If it’s not the Year of the Chicken, it should be. Fried chicken and waffle entrées now make daily appearances on Edmonton menus; KFC—that’s Korean-Fried Chicken—is all the K-poppy rage, and comin’ round the bend at pop ups, diners, and restaurants, is a full blown southern fried chicken revival. In fact, chicken is such a hot ticket right now, fellow food snoop, Phil Wilson, recently dedicated three posts to finding the best battered bird bits in the city.
The focus, yes, has been on fried fowl, but newcomer, Nando’s, with its Afro-Portuguese heritage, is here to offer up a new kind of bird—a zesty, PERi-PERi-sauced, made-to-order, fresh-never-frozen, flame-grilled Afro-Portuguese chicken. Nando’s has opened a thousand outlets world-wide since setting up the first restaurant in 1987. Edmonton’s outlet on Gateway Boulevard opened in February of 2016 and judging by the lineups, I’d say Edmontonians are embracing the flavour and stellar marketing that has made Nando’s so famous.
The restaurant space can be described as cheery, with bold accent colours and South African wall art. The restaurant’s modus operandi is described as ‘fast casual’: after being greeted by a hostess, you are taken to a table and given a menu; you then go up to the counter, specify what you want, return to your table and wait for your food—which is delivered in fairly short order.
What’s on the menu? Chicken, chicken, and more chicken: on sliders, in sandwiches and wraps, or added to salads. You can have it on platters, on skewers; you can order wings, even livers. To round out the bird bonanza, sides of potatoes (regular and sweet) can be had along with peas, beans and a vegetable medley. There are also ‘appeteasers’: dips, nuts, olives and bread.
What I tried:
The chicken wings, described as ‘whole’ are smaller than what you might expect. I could detect the marinade flavour even though I chose ‘hot’ for my heat level but overall, the wings weren’t anything to squawk about. You can order wings in numbers of three, five or 10 and like all the chicken on the menu, in flavours of plain…ish, lemon & herb, medium, hot or extra hot.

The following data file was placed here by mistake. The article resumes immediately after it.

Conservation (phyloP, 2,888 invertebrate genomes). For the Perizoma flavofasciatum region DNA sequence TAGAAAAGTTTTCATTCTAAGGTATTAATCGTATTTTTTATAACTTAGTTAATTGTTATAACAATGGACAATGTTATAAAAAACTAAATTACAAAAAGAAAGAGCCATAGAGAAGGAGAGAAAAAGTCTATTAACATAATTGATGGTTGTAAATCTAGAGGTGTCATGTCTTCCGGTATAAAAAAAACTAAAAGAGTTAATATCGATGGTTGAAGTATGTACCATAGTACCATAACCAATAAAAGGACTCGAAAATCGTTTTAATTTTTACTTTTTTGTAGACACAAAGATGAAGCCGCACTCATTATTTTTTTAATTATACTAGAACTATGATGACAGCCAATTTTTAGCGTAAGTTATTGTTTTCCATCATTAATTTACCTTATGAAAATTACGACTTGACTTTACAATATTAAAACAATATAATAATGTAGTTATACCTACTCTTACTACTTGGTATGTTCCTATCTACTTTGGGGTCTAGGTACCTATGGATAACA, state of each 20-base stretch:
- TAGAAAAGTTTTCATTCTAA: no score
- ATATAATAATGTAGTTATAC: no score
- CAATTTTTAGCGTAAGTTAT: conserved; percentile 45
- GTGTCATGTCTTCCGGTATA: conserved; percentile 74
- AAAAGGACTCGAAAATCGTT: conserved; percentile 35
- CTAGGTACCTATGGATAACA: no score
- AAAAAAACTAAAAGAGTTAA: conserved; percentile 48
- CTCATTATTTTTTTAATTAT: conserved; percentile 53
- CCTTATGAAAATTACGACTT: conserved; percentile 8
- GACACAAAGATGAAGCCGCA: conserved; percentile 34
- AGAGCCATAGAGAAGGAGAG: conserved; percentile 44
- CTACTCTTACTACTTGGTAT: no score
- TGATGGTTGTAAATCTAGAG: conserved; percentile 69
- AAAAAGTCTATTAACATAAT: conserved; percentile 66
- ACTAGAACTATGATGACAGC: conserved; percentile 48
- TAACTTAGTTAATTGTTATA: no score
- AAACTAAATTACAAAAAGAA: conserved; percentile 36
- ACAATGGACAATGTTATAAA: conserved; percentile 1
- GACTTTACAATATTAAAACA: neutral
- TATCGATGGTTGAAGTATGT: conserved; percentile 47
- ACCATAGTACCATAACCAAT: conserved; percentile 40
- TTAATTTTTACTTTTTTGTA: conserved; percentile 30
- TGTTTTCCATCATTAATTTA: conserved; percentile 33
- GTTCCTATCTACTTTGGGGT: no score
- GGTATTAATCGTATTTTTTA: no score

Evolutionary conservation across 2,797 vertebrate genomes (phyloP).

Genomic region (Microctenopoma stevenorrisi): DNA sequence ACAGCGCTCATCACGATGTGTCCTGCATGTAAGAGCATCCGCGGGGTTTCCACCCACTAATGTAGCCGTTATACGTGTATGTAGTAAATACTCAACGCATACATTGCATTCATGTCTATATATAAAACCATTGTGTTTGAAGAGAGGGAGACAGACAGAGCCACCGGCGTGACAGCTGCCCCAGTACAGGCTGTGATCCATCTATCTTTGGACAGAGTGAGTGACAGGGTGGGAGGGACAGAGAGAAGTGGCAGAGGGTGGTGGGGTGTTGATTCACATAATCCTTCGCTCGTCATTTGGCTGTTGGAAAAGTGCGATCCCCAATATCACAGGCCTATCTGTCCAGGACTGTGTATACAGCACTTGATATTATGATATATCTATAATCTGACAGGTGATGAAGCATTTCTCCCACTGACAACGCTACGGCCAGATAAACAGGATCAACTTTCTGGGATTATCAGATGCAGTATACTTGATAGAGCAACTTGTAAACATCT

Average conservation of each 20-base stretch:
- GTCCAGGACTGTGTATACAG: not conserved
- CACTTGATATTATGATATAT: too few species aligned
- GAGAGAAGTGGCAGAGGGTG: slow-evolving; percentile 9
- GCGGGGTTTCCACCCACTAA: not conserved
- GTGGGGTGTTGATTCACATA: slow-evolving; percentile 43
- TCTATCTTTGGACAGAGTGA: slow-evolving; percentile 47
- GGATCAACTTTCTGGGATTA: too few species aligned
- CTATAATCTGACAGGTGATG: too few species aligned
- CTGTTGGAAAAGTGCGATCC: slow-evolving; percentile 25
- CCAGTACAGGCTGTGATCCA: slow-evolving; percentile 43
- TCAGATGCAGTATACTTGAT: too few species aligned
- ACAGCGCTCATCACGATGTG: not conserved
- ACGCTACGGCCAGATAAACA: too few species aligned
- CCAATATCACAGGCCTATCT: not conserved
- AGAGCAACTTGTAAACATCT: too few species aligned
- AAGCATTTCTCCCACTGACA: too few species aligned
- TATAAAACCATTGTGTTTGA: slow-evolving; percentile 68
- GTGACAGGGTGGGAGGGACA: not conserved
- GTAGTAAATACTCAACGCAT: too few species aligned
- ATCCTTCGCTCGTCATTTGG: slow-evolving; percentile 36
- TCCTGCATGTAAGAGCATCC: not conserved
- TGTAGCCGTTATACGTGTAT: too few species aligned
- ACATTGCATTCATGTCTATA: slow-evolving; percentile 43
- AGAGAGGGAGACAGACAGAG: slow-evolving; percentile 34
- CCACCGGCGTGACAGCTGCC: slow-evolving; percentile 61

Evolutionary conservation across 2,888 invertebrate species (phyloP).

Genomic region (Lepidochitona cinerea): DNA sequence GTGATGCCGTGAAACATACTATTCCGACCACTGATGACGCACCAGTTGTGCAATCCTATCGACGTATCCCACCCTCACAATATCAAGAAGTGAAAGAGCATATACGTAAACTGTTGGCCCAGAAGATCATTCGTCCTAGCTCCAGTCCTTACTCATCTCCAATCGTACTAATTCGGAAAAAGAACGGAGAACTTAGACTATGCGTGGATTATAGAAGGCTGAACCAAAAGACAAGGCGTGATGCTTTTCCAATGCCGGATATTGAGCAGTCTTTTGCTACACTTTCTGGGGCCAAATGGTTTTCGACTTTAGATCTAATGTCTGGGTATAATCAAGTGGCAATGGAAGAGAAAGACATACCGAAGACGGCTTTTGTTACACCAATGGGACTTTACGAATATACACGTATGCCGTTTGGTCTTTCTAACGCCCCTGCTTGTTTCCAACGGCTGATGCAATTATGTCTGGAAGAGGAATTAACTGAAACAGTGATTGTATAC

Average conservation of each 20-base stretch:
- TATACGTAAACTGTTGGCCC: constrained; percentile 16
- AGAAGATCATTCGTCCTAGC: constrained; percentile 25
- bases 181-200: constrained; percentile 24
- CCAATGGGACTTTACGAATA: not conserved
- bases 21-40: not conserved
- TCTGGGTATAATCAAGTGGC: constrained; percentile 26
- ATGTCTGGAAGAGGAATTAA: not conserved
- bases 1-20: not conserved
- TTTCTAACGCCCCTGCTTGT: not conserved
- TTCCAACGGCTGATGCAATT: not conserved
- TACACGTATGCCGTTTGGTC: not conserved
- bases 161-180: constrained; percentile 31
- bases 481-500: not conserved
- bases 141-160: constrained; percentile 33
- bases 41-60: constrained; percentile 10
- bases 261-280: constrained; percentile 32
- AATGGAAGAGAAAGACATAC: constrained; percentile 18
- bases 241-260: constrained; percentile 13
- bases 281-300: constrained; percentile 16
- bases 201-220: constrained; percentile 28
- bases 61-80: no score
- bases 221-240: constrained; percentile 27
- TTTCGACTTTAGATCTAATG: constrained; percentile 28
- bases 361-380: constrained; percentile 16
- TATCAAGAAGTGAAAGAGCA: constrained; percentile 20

If you’re chicken about spicy food, go with plain…ish; if you don’t mind some spice, go for the medium; if you’re a trooper, order the hot and if you’re a ‘Mach II with your hair on fire’ type, choose extra hot. Extra sauces are on the table so you can kick up your dishes as many notches as you like. Nando’s PERi-PERi sauce is known for having depth of flavour made possible by the supporting cast of herbs, spices, lemon and garlic.
The nuts don’t need any heat added. They’re a fiery bunch and would go well with a nice cold beer. The hummus, on the other hand, needed help. Help was available in a tiny bottle although I took it out and forgot to use it. Not sure if it would’ve saved this dismal dip though. It was soupy and missing everything that makes hummus wonderful: garlic, lemon, salt, tahini and olive oil. The pita was dry, tough and boring and not made in house (along with the hummus) like I was initially told.
Sliders are available with roasted portobello mushroom and halloumi cheese but the chicken sliders with a zippy chilantro/chilli dressing were a satisfying choice.
Nando’s makes a gutsy move by offering chicken livers on the menu. The flavour of marinade overrides the metallic tang of the livers. Probably a good thing.
Dark meat is juicier and has more flavour than white meat—as is the case here. The lemon herb sauce is described as “a mere hint of heat but a tidal wave of flavour.” They’re right about the heat but they’re taking descriptive liberty with the tidal wave part. The sweet potato was not overly sweet made better by a sesame-herb creamy dressing.
The white meat was surprisingly not dry, so if you prefer white meat, you’ll be happy with it here. The coleslaw, however, will not make you happy unless you’re fond of mass-made, supermarket-style slaw found in any store any where on the planet.
The pastéis de nata (Portuguese tarts) fared better.
The tarts were, maybe—quite possibly—the best part of the meal, although not as good as the fresh-baked, warm tarts from one of the Portuguese bakeries on 118 Avenue. At Nando’s the tarts are good but they, along with everything else, wouldn’t have me rushing back for more, and that pretty much sums up my whole experience. The ‘never frozen, always fresh, flame-grilled chicken made to order’ is a great idea, but not a great experience, overall. Perhaps dousing the various chicken pieces in one of Nando’s bottled sauces would’ve made a difference. Or, maybe not.
Nice art on the walls, though.
You can listen to my CBC Edmonton AM review with Mark Connolly here, and you can find Nando’s at 4228 Gateway Blvd, Edmonton.